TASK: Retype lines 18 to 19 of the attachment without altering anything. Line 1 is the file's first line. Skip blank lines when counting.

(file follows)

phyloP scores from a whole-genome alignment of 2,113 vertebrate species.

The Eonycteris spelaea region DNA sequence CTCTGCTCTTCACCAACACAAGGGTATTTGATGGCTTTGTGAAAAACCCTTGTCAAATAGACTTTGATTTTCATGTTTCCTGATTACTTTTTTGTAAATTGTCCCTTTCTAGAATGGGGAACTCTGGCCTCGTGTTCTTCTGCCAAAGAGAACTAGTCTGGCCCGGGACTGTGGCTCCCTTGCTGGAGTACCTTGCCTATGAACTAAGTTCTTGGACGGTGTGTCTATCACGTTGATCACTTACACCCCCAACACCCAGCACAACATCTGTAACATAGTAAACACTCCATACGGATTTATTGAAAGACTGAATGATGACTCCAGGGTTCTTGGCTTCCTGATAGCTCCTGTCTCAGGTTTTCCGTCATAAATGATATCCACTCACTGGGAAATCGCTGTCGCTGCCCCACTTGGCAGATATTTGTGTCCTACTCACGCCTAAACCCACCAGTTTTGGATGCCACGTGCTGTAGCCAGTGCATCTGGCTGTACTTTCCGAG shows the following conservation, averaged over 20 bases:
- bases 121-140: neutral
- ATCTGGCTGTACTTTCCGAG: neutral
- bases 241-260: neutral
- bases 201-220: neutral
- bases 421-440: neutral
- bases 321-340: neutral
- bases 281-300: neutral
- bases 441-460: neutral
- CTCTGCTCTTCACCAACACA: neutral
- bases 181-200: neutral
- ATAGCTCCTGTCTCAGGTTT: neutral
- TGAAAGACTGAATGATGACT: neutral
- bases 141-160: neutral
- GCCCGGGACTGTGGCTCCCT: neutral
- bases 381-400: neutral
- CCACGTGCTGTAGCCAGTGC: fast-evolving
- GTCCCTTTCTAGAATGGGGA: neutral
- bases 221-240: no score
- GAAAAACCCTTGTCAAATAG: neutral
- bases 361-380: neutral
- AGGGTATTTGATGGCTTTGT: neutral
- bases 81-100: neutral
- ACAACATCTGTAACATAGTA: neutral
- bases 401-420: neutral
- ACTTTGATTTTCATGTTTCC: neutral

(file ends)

- CCACGTGCTGTAGCCAGTGC: fast-evolving
- GTCCCTTTCTAGAATGGGGA: neutral